New York: Tax Court clarifies test of intent for purposes of establishing domicile

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New York’s Division of Tax Appeals recently issued an opinion that clarified its test of intent with regard to a purported new domicile. Generally speaking, the test is “whether the place of habitation is the permanent home of a person, with the range of sentiment, feeling and permanent association with it.” The court noted that under the usual analysis, it acknowledges a taxpayer’s declarations, but these are less persuasive than actions demonstrating the taxpayer’s “general habit of life.” Applying that here, the court concluded that the taxpayer, Gregory Blatt, had proved, by clear and convincing evidence, that he intended to, and did, change his domicile from New York City to Dallas, thus justifying a cancellation of the deficiency of $430,065.00, plus interest and penalties. 

This case turned on whether the court agreed with Blatt that for the tax years 2009 and 2010, he had changed his domicile from New York to Texas, which rendered his presentation of the facts especially important. Indeed, in the New York Division of Tax Appeals, which some consider to be the most aggressive for these kinds of audits, Bloomberg declared that “it was the compelling story that carried the day.” 


For each of the tax years at issue, 2009 and 2010, Blatt had filed New York State Nonresident and Part-Year Resident Income Tax Returns. Pursuant to an audit finding that he was domiciled in New York, the Division of Taxation (Division) issued a Notice of Deficiency, dated June 4, 2013, asserting that Blatt owed personal income taxes in the above-stated amount. 

The court’s opinion included 91 findings of fact, culled from the 114 that Blatt submitted, setting forth the following narrative. In 2003, Blatt began working in New York City as General Counsel at InterActiveCorp (IAC), which at the time was a public company that owned multiple large consumer internet businesses, including In 2005, he purchased a $2.4 million apartment on West 11th Street.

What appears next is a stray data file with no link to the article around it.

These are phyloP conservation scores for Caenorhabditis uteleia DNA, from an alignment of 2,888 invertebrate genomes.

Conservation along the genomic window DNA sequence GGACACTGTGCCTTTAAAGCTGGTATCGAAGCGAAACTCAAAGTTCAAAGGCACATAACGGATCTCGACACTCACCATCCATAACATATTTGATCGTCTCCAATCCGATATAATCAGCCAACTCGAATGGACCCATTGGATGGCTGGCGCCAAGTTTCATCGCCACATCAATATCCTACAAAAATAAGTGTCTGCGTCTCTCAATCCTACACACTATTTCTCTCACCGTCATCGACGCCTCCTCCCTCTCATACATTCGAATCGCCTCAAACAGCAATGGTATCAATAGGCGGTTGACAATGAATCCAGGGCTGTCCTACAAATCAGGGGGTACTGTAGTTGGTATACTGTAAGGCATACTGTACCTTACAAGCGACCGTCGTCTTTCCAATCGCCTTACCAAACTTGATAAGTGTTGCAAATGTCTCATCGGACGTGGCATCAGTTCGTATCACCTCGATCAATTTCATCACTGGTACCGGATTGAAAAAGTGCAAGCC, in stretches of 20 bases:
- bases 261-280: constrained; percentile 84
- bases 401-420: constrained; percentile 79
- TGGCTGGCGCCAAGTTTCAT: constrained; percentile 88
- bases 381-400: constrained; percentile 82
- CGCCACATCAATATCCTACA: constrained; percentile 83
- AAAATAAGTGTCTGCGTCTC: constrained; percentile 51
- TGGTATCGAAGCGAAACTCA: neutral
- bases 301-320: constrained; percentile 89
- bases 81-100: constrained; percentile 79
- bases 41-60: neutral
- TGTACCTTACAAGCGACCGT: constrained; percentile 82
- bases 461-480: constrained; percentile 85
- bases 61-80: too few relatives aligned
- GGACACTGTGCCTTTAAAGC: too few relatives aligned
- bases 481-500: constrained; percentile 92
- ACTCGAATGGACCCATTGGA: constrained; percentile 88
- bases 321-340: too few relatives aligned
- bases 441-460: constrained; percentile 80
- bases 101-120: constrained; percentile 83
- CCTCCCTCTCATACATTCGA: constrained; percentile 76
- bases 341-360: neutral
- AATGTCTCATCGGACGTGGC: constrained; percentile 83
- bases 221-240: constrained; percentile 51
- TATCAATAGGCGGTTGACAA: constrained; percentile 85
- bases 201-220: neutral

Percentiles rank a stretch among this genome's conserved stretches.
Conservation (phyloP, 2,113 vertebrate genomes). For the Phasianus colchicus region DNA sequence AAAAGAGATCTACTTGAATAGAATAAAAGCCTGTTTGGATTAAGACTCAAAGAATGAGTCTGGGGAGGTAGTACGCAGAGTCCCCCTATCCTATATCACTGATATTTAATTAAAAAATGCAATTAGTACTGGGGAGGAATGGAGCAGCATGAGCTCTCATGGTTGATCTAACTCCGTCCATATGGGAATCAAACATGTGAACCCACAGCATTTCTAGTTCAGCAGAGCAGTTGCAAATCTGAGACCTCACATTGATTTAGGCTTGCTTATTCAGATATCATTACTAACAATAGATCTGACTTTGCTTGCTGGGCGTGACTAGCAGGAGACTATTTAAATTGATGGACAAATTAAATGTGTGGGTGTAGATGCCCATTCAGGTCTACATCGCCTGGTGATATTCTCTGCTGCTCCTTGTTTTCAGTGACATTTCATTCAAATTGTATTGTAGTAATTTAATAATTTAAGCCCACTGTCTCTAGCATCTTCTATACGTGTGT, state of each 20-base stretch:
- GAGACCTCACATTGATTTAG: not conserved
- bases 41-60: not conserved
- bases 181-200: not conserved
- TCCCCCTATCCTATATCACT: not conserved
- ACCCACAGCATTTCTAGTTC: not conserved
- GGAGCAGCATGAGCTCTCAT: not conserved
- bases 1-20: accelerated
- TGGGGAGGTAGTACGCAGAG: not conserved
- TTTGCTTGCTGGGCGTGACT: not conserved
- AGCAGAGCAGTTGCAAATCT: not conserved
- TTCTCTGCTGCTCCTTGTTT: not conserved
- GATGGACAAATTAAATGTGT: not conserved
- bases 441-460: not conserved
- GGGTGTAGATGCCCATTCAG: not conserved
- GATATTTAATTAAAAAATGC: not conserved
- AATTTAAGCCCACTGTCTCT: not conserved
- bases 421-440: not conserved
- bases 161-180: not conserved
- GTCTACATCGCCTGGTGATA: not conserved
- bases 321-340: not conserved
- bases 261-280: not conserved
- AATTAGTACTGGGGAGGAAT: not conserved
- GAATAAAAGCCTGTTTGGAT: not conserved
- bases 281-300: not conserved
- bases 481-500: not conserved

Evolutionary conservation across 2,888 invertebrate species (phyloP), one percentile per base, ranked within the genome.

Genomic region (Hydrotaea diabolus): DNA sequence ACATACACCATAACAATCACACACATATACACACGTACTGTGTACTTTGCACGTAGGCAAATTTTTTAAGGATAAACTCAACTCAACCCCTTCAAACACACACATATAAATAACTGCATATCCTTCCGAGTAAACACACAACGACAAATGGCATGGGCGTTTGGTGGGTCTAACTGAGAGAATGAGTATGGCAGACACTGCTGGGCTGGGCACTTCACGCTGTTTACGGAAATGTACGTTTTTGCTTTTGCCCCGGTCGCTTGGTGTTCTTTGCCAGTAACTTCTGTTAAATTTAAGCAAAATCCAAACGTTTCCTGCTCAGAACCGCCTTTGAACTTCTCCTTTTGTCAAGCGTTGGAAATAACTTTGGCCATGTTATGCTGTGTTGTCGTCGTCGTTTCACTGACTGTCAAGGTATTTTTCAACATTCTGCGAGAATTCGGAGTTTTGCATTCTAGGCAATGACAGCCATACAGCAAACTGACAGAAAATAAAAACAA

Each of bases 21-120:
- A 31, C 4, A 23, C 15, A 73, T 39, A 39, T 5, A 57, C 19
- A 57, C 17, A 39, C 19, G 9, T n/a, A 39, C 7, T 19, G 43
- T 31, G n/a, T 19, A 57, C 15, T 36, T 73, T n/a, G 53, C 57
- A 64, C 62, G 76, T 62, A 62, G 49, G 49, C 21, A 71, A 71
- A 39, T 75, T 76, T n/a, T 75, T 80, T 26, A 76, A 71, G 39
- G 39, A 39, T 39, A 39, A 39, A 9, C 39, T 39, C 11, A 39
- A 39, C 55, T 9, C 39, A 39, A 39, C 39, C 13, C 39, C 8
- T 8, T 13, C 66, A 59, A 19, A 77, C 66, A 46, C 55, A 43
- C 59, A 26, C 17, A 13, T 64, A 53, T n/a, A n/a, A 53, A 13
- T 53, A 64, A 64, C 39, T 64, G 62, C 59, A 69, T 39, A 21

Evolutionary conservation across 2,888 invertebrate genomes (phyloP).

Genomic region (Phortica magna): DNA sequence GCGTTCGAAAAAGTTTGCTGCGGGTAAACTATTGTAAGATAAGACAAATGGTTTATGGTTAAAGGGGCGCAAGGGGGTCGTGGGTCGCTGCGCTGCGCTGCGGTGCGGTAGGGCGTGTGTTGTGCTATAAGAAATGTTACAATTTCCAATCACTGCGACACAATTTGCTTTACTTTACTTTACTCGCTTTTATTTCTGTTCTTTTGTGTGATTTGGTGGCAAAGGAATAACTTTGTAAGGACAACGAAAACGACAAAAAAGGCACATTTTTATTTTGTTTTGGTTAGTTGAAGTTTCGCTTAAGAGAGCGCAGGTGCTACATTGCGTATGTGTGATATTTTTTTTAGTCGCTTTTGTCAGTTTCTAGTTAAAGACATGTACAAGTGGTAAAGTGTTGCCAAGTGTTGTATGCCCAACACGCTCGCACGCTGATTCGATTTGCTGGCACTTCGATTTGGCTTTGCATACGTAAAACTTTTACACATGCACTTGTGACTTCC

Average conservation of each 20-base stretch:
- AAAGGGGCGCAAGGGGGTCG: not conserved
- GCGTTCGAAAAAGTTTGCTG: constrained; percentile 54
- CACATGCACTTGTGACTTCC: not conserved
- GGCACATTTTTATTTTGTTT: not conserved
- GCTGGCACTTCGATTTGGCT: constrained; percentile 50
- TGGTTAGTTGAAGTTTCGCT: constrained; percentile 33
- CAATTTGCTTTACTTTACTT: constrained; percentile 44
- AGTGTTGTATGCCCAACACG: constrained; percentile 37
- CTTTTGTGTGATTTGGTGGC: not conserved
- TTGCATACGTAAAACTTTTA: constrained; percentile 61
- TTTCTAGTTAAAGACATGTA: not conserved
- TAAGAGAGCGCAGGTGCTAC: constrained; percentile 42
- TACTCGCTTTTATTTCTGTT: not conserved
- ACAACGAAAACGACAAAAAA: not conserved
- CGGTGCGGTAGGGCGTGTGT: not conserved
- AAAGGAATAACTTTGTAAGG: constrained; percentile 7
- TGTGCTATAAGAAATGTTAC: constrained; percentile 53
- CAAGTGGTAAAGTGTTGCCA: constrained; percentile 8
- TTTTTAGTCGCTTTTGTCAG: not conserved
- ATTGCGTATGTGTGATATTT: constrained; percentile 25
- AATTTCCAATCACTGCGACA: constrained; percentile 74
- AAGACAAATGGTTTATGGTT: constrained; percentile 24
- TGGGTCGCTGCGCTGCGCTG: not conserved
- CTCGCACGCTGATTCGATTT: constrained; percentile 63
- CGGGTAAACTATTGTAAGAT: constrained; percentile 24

In 2006, Blatt and IAC executed an employment agreement, effective November 21, 2006, which specified that Blatt’s principal place of employment was at the company’s offices located in New York City. His title was Executive Vice President, General Counsel & Secretary of IAC. 

In August 2008, IAC restructured itself and split into five pieces, which decreased the scope and prestige of Blatt’s job, leading him to start searching for other opportunities. His boss, Barry Diller, IAC’s Chairman and CEO, with whom he shared his concerns, suggested that he think about taking a leadership position at Dallas-based, to determine whether to keep or sell it, because its growth had been flat. This coincided with a major change in Blatt’s personal life, the break-up of a long-term relationship, which made him ready to contemplate leaving New York. He actually did so in February 2009, when he became’s CEO. 

At that time, Blatt did not want to give up his corporate position at IAC, so negotiated an arrangement whereby he spent the majority of his working time in New York, and one-third to one-half of that in Dallas. 

In March 2009, Blatt signed a one-year lease for a one bedroom apartment in Dallas. Prior to July of that year, he commuted between Manhattan and Dallas, and was reimbursed for his travel, car, and living expenses in Dallas.